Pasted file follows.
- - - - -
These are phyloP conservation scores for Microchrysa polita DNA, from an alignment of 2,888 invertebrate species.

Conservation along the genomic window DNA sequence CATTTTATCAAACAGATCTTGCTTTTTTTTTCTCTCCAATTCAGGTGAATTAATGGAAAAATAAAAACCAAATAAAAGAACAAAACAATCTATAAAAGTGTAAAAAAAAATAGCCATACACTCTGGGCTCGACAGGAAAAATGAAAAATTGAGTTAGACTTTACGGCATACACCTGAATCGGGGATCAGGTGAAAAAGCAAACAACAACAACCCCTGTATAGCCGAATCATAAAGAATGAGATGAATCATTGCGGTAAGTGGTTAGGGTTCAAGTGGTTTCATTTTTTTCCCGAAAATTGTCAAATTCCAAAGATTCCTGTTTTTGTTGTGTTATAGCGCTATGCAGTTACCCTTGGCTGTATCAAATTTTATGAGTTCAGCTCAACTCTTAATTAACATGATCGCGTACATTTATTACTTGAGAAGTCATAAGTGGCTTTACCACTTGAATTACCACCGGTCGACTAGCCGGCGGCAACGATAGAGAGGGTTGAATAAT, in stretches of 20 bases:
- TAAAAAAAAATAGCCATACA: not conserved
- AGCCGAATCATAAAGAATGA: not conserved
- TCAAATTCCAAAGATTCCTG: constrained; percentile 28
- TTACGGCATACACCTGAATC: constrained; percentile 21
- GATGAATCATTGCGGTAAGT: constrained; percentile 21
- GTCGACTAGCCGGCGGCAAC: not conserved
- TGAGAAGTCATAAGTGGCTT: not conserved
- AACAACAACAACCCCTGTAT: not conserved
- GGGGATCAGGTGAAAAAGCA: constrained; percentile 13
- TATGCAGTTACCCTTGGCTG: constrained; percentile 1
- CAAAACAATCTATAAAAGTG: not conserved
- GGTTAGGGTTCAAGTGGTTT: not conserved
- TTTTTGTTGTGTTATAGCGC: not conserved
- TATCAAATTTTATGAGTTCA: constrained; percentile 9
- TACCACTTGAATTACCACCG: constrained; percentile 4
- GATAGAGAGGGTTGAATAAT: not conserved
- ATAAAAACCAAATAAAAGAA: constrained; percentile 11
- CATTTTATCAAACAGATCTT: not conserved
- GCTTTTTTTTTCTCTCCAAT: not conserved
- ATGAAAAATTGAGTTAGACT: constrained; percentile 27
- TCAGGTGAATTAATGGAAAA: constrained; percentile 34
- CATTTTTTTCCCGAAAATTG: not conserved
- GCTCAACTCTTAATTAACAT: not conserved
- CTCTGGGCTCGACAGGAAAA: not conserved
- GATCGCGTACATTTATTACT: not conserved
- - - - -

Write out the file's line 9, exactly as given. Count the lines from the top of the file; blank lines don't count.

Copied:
- TGAGAAGTCATAAGTGGCTT: not conserved